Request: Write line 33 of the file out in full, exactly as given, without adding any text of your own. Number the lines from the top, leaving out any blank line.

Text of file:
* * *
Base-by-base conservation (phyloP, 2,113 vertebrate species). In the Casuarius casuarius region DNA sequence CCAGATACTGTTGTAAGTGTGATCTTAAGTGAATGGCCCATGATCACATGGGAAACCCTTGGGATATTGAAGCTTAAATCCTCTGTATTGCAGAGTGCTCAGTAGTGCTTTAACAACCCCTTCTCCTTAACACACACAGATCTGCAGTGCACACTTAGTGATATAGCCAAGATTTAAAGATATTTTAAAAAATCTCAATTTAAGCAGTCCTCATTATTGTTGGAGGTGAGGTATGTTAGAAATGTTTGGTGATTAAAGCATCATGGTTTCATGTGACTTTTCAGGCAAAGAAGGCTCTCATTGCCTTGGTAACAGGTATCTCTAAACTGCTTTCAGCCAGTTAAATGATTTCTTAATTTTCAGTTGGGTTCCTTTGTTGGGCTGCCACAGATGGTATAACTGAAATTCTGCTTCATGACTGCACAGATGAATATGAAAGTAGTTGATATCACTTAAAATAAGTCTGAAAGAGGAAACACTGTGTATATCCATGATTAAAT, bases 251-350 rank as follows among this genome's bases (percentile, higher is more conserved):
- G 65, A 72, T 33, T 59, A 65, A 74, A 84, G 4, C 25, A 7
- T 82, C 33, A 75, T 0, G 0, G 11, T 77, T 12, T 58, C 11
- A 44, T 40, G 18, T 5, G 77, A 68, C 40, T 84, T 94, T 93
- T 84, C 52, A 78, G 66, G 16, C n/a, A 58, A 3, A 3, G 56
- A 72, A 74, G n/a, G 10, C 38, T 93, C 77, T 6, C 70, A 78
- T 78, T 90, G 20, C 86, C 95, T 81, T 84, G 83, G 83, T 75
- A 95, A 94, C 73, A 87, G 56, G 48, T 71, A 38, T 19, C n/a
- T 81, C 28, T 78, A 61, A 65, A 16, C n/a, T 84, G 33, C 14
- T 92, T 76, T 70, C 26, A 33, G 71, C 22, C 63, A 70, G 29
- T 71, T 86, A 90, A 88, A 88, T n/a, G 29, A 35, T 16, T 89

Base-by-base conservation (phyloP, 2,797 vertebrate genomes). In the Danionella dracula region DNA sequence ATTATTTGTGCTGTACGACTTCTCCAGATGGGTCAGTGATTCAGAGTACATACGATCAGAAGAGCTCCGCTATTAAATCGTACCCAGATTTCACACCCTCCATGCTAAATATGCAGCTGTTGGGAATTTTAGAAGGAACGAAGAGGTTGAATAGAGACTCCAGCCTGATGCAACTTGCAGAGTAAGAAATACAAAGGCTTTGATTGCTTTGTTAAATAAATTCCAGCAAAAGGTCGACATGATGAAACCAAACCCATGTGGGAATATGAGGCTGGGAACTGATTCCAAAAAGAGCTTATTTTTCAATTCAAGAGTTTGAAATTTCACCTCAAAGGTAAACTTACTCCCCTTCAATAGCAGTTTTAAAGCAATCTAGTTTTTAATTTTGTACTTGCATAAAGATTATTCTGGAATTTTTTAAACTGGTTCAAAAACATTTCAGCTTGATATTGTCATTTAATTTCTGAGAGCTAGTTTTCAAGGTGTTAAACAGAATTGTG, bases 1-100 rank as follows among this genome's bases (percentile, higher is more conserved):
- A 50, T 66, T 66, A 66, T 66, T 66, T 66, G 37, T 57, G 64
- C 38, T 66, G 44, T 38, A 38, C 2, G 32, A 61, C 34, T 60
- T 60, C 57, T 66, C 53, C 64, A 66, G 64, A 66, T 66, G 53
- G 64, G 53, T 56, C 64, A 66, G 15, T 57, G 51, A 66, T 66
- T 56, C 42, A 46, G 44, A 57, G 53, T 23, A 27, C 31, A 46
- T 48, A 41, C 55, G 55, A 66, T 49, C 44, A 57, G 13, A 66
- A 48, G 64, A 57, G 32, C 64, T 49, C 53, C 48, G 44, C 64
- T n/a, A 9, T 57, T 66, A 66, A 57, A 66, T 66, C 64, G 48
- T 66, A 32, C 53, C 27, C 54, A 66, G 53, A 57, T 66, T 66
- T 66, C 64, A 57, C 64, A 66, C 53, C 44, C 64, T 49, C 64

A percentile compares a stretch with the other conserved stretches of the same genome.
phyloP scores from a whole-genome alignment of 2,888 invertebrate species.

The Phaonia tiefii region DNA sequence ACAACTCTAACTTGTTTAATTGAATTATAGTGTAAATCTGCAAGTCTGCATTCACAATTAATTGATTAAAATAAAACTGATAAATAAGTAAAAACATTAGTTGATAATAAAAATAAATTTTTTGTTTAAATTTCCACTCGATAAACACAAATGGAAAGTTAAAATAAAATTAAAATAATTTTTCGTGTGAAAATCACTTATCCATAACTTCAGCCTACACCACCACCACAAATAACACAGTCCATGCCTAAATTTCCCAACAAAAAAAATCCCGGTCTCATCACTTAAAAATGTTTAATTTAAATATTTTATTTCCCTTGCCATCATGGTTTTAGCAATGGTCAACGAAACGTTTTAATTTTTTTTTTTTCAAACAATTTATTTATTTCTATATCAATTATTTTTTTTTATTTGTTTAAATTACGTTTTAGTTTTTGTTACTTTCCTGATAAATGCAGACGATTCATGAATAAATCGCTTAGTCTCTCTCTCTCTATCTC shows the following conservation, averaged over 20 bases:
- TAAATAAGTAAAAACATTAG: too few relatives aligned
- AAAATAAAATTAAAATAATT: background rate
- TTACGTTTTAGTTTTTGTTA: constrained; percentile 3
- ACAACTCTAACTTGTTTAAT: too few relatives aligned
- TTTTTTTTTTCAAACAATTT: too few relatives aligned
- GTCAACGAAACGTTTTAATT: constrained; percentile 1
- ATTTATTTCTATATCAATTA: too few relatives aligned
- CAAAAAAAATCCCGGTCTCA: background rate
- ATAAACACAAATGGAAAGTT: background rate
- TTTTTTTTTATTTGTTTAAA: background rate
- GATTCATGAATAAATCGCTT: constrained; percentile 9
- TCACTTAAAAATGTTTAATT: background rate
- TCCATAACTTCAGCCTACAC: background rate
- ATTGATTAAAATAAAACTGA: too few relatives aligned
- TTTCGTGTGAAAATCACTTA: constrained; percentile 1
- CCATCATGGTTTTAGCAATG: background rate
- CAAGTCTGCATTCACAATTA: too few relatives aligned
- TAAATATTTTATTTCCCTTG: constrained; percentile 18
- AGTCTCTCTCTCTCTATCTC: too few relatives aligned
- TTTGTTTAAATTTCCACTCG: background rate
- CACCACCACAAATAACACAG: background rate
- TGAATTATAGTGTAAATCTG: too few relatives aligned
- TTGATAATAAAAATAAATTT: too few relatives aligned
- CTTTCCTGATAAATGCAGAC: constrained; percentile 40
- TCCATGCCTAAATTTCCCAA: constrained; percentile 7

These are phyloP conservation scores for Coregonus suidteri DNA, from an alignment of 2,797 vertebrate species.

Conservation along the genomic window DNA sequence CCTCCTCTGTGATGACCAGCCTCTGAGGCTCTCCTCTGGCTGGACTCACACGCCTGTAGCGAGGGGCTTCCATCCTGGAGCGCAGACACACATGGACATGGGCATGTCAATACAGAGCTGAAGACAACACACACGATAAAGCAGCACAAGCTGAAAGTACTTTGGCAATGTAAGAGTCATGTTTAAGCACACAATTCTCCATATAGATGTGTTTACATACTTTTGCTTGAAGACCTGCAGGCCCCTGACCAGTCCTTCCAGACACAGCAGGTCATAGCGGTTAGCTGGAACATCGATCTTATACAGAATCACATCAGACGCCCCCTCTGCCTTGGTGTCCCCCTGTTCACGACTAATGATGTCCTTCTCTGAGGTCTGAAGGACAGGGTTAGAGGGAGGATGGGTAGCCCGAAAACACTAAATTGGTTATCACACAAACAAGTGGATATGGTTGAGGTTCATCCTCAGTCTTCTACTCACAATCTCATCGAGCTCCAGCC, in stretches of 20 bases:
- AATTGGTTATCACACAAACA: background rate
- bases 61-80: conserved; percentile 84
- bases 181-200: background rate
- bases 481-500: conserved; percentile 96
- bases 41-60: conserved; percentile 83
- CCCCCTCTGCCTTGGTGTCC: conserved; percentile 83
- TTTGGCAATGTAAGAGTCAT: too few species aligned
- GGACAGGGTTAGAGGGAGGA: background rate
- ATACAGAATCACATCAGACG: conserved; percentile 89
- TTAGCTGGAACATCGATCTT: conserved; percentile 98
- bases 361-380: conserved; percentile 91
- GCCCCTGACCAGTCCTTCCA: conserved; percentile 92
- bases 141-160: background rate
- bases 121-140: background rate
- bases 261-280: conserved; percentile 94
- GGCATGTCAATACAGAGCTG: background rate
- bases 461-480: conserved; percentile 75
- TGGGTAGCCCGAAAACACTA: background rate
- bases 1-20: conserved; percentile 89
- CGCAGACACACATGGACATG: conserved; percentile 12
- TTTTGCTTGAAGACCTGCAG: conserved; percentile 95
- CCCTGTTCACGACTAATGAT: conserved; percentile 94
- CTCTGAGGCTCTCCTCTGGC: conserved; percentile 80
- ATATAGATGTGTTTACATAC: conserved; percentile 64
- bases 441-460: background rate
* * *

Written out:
- CAAAAAAAATCCCGGTCTCA: background rate